"We look forward to hearing from you promptly and at the very least within the 14 day period specified by the Pre-action protocol".

Receiving an official letter threatening legal action would be distressing to anybody at any time. However, for somebody receiving such a letter for the first time just 2 days before Christmas it must be devastating especially as they are not even informed of their right to claim for an extension to the period within which they must respond.

An already expensive time of year is likely to cost even more as the NGRS 'strongly recommend' that legal advice is sought by the respondent. As the NGRS are well aware, such advice costs upwards of £350 per hour for those without access to their own personal in-house, no-win no-fee, legal department.

The Pre-action letter sent to me contained many inaccuracies and despite its length was unsurprisingly short on substance but extremely high on rhetoric.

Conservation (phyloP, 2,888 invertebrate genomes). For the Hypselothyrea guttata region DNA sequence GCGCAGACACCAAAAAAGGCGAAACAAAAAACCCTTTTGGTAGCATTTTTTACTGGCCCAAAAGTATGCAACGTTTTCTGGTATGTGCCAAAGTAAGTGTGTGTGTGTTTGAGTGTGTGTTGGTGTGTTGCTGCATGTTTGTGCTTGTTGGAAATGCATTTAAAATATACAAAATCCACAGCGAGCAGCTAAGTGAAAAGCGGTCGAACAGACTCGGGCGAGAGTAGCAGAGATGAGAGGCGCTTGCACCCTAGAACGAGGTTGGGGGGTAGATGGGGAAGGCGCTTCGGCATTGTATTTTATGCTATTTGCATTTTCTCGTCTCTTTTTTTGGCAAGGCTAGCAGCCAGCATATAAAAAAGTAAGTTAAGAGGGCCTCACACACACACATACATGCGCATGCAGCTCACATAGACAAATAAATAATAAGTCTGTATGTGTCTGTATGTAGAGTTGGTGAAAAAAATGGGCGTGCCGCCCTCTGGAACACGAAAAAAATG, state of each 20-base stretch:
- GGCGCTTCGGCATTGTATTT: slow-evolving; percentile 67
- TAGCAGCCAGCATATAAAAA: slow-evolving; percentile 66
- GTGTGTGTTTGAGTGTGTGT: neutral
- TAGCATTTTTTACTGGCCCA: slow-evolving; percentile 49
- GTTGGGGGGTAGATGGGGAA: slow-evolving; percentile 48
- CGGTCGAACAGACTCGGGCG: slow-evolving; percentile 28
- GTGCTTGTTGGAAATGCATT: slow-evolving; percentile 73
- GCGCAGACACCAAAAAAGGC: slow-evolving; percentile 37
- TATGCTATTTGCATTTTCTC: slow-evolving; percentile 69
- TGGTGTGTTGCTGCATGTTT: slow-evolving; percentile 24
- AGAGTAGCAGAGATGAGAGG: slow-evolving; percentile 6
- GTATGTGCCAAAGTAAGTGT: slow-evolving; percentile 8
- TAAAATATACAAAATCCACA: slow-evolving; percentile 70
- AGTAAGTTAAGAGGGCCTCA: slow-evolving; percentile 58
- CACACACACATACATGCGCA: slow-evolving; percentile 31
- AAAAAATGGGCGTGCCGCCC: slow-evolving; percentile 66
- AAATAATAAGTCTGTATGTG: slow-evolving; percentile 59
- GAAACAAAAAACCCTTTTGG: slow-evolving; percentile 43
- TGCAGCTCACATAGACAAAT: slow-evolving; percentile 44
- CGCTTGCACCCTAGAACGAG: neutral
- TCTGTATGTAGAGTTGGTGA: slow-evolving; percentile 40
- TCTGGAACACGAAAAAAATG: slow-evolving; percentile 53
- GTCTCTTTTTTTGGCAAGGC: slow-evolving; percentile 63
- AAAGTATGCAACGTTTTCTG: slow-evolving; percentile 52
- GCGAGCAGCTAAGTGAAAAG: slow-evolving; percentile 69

According to 1.4 of the Pre-action protocol for defamation Lord Irvine states: "In particular, time is always ‘of the essence’ in defamation claims; the limitation period is (uniquely) only 1 year, and almost invariably, a Claimant will be seeking an immediate correction and/or apology as part of the process of restoring his/her reputation." How strange then that the NGRS would wait several years before commencing any type of action against me and over 1 month before complaining about a letter they erroneously claim is published on my website. According to the Pre-action letter the NGRS have suffered considerable reputational damage and embarrassment! If that's true then they must have been absolutely devastated when NGRS co-founder Mr Geoff Salt , a man with a criminal conviction for false accounting, was caught on camera threatening a remover that he'll "own your f***ing house"..."Because you're a piece of sh*t".